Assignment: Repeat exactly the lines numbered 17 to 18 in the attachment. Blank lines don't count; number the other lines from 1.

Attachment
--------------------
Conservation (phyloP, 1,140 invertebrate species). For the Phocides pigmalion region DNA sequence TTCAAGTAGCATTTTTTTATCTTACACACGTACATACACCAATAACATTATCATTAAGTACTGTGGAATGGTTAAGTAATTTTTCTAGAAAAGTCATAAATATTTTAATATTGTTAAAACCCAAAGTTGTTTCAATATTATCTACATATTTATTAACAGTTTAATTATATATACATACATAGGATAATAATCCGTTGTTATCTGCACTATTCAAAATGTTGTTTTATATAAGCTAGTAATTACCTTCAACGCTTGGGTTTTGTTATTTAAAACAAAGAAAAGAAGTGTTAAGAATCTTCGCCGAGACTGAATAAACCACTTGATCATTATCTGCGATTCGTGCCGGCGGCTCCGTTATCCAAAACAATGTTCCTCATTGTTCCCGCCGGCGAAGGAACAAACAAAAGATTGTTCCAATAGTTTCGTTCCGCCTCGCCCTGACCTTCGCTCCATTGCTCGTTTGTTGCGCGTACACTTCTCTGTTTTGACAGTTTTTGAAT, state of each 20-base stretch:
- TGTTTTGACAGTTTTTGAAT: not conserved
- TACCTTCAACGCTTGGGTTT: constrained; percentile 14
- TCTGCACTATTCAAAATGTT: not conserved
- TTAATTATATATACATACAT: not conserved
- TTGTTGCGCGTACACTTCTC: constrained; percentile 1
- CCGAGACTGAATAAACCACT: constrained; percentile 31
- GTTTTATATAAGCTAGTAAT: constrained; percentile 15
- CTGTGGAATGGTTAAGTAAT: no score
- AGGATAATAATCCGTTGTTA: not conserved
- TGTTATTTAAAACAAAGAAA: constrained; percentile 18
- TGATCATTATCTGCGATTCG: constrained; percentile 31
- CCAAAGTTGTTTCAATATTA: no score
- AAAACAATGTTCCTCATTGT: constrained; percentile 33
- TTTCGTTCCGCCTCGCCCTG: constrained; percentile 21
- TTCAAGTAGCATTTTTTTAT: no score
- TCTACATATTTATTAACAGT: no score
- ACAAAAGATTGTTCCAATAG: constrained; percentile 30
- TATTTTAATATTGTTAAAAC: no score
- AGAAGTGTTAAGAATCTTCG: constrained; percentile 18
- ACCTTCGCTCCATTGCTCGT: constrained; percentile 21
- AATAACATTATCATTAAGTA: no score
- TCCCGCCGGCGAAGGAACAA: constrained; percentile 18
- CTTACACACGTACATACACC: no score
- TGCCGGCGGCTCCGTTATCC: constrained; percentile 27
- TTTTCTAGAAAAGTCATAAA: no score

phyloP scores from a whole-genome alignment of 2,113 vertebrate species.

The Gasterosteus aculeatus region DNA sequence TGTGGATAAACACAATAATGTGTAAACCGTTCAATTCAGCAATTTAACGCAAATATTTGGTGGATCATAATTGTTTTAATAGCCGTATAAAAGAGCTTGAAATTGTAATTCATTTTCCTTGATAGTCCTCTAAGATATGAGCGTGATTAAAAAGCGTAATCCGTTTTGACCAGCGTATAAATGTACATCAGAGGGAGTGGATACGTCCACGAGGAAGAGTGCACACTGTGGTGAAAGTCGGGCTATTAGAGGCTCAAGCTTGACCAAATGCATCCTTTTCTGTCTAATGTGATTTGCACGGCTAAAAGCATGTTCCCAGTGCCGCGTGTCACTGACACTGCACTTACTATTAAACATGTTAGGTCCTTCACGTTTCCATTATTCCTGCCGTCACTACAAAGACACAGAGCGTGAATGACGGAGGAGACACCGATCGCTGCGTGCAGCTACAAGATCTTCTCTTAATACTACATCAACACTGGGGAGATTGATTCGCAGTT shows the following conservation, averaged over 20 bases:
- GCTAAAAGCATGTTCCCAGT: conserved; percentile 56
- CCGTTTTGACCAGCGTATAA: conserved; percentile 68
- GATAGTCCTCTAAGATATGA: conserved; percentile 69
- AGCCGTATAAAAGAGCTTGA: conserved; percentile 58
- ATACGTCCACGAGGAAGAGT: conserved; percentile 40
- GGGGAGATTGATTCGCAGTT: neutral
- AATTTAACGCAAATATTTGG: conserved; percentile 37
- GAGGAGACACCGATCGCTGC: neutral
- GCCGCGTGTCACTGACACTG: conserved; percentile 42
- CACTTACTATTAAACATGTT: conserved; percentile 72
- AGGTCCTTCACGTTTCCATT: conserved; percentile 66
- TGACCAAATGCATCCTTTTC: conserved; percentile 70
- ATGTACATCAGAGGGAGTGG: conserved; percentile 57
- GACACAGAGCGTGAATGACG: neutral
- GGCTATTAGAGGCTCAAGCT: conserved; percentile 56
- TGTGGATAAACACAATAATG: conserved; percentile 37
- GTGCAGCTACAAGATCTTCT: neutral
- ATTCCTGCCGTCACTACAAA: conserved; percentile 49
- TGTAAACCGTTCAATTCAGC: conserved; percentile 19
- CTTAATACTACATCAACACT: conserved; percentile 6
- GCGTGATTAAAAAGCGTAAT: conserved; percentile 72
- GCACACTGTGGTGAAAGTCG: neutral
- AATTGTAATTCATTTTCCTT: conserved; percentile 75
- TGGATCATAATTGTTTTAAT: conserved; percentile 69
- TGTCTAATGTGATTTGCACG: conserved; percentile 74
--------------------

- TCTACATATTTATTAACAGT: no score
- ACAAAAGATTGTTCCAATAG: constrained; percentile 30